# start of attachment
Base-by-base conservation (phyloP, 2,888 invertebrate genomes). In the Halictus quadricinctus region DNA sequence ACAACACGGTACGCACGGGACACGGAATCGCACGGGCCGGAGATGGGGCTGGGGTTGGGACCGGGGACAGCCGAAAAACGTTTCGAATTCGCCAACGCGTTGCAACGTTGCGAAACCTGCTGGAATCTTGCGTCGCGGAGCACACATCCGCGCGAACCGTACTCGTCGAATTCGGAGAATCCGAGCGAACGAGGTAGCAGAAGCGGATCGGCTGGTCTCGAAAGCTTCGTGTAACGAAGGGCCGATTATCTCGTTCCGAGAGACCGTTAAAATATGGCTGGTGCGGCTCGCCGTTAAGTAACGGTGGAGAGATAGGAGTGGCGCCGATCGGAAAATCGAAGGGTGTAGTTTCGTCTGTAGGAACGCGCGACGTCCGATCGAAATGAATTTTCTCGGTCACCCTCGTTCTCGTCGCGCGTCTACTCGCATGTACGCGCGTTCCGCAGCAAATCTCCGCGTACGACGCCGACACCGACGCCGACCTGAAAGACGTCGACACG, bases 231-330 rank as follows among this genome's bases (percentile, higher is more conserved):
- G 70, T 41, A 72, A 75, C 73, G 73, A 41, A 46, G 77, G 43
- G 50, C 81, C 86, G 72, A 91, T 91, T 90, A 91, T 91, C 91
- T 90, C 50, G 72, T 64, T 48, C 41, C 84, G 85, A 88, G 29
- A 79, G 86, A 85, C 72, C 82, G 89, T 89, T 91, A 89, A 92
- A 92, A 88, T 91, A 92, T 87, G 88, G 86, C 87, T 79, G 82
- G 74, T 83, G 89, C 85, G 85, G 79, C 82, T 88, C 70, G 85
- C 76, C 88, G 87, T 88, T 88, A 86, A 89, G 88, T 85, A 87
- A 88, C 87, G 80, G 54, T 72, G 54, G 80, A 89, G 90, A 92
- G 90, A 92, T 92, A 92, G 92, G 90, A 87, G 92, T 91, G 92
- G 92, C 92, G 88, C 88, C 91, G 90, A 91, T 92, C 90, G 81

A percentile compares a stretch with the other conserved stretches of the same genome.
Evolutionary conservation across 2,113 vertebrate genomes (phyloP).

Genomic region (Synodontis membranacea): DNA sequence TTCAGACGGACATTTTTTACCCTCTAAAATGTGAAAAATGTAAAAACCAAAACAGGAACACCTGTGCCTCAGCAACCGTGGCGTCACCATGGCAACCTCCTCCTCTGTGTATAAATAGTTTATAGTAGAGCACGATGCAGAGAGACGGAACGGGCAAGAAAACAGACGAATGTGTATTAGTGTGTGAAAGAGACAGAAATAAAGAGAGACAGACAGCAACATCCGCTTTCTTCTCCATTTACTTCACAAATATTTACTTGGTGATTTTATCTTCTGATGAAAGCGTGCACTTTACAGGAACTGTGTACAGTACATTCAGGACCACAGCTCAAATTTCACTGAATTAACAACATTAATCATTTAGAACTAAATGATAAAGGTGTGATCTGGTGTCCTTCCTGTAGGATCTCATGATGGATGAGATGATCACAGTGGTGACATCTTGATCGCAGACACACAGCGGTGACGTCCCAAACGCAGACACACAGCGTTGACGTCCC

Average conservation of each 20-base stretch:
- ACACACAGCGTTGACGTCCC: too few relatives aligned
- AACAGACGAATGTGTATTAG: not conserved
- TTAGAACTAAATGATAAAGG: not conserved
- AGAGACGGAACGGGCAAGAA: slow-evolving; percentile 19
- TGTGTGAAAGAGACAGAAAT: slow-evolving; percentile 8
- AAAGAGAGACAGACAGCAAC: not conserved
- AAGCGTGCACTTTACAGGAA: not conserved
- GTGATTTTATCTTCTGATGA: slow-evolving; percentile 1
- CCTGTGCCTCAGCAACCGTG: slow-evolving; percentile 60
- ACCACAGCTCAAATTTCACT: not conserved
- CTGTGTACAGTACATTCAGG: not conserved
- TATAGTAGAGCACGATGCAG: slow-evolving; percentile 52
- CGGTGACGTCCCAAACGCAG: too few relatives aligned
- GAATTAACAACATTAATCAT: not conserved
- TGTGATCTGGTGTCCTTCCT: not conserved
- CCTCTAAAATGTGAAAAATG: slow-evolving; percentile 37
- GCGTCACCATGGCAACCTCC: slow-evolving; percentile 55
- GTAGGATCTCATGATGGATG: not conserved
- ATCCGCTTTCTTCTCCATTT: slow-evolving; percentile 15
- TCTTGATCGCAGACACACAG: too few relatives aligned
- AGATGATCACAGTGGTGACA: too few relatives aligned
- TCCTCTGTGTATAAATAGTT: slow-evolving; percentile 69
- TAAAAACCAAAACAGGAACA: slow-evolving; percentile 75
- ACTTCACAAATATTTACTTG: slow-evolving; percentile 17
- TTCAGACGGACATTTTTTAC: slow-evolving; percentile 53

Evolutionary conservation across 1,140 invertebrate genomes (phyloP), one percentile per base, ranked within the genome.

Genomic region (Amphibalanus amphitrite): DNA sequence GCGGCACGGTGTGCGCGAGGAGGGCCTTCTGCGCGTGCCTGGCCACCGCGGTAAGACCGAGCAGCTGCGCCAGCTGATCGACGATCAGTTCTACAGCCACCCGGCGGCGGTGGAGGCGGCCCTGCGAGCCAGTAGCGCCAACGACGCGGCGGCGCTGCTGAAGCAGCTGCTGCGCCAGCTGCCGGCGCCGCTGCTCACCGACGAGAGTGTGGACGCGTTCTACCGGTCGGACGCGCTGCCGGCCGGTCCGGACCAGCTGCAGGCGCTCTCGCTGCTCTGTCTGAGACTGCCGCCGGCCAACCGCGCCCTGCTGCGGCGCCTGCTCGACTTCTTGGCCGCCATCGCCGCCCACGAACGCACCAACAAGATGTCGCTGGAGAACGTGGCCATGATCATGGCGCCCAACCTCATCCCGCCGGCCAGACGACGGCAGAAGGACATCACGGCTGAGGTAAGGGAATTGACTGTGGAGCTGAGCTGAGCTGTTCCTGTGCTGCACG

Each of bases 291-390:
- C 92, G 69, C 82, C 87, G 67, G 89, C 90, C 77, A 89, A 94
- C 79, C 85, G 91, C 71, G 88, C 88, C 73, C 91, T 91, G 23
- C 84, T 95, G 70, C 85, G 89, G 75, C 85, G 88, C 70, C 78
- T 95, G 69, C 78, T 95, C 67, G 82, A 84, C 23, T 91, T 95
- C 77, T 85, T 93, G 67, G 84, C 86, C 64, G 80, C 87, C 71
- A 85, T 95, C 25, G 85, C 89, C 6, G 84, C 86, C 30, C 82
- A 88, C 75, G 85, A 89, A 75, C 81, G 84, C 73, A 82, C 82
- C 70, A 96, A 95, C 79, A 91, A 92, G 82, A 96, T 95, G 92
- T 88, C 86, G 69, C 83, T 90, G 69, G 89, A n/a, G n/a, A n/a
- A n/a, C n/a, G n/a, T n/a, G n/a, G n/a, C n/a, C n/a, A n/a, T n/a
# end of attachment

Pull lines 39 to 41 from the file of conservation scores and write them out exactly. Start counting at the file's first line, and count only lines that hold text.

- ACTTCACAAATATTTACTTG: slow-evolving; percentile 17
- TTCAGACGGACATTTTTTAC: slow-evolving; percentile 53

Evolutionary conservation across 1,140 invertebrate genomes (phyloP), one percentile per base, ranked within the genome.